Things like MutationObservers, Service Workers, Custom Elements, Fetch and Streams provide the raw materials and basic workings that allow an author to plug into reasonably-well explained systems. If you had an idea for a new element, there’s a pretty high chance you could provide something pretty close for people to experiment with in high-level fashion with reasonable forward compatibility safeguards. If you wanted to polyfill an element which was supported in three browsers, you could. That’s incredible. It’s awesome.

But what do you do if you want to propose a new pseudo element for CSS? What if you had an excellent idea for a new layout module? What if you wanted to polyfill something?

Here’s what you’d do historically: Forget it.

CSS contains so much magic that we might have more aptly named it “Hogwarts”. First, you need to be able to parse the stuff because the parser drops unknown rules entirely. Unknown properties or values are dropped too — believe me, it’s non-trivial. Second, you need to make sense of it all: specificity, inheritance, imports and at-rules. You need to understand that all modules have shorthands which expand to long hands. The list goes on just to parse it. In some cases though, you need to serialize modifications back out. And in most cases, of course, you need to actually apply it live, any time someone changes the DOM and as the page is still loading.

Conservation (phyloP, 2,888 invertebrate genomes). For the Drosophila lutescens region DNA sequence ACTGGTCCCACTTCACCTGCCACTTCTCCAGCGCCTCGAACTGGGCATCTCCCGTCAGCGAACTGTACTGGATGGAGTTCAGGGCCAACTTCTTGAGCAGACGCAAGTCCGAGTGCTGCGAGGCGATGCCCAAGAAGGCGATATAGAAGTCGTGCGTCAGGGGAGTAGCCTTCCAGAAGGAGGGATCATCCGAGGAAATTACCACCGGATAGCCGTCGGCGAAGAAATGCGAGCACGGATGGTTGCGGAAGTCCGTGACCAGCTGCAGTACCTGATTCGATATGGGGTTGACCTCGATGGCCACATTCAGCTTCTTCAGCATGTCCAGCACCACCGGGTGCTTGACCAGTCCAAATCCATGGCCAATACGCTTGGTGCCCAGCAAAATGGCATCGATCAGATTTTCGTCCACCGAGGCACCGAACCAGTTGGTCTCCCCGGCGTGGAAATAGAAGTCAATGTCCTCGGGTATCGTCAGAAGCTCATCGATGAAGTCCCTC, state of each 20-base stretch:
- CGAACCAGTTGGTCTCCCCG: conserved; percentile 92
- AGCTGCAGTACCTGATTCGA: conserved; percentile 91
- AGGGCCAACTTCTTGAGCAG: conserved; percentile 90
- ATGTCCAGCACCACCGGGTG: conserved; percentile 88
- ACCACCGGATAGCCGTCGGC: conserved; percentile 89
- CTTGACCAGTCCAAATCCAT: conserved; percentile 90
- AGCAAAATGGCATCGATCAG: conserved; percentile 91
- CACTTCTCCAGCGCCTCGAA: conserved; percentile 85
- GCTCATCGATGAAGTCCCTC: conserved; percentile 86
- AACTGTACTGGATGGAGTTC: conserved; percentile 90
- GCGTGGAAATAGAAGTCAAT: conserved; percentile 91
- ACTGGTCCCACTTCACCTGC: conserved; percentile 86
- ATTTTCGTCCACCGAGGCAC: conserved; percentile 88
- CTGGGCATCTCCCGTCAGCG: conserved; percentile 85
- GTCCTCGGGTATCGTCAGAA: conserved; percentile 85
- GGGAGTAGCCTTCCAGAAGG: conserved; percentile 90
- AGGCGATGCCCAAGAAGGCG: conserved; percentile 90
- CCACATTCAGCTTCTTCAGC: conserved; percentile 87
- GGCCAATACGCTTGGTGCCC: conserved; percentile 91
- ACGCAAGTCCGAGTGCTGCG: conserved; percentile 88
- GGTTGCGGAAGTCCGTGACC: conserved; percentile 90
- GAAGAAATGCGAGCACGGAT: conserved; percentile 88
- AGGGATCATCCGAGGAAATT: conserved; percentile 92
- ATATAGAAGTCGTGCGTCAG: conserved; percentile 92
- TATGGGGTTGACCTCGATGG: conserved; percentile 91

The browser itself, of course, knows how to do all of this and has a host of optimizations to make it efficient — but it’s all just magic on the outside. If you need any piece of it, you’ve got to understand and recreate all the underlying magic yourself.

The W3C Technical Architecture Group (or TAG for short) are tasked with kind of making sure that the long term vision of the Web and stuff that the W3C is working on is healthy and on a good track. They’ve taken note of this problem — the disconnect between the Extensible Web ideas that are permeating everything else, and the inability to apply them well to CSS, so they’ve formed a joint TAG/CSS WG task force to work on this problem.